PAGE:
Date of Degree

6-2020

Document Type

Thesis

Degree Name

M.A.

Program

Political Science

Advisor

Stephanie R. Golob

Subject Categories

International Relations

Keywords

International Relations, International Maritime Organization, International Labor Organization, International Shipping

Abstract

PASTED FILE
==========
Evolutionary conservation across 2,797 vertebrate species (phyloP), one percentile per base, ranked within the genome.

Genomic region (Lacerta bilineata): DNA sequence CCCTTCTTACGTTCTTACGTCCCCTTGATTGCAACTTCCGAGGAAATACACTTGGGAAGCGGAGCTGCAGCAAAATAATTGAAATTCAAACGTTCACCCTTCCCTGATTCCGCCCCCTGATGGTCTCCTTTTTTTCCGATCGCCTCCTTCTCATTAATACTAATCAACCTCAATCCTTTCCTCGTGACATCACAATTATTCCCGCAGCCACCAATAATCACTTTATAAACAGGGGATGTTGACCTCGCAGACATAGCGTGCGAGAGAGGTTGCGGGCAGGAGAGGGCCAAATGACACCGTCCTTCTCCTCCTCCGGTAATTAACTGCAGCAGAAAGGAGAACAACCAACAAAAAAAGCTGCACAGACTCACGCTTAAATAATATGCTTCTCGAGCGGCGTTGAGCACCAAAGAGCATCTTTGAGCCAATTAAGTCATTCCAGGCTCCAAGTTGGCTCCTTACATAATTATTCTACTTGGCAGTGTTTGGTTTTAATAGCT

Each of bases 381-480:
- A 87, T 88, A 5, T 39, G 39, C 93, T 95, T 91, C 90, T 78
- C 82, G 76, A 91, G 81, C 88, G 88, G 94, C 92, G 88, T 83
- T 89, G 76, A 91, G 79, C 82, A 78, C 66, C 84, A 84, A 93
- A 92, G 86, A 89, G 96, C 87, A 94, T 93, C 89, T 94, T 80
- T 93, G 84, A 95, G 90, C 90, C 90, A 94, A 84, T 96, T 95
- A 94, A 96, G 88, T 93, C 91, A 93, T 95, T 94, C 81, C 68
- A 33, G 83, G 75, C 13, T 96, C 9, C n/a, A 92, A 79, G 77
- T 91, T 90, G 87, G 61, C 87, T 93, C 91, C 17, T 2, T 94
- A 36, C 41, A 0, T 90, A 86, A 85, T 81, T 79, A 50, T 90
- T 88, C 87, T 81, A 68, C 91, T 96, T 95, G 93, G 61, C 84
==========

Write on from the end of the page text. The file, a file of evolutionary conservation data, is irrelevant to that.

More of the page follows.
In many respects, international shipping represents the physical embodiment of globalization. It ties states together via the exchange of raw materials and finished goods in ways that inspire important questions about power distributions, trade, growth, global governance, jurisdiction, policy coordination, sovereignty, and regimes. Although shipping is a space that can be used to illustrate many International Relations ideas, it has been understudied in International Relations. This thesis argues that the international shipping regime complex produces suboptimal outcomes because it has inefficient and peculiar design features. Specifically, it locates the responsibility to enforce rules in states that lack the ability to do so and gives authority to make rules to actors that have clear conflicts of interest. Regional efforts have corrected the location of authority to enforce rules but have ultimately not been able to overcome the inefficient outcomes the regime complex produces.

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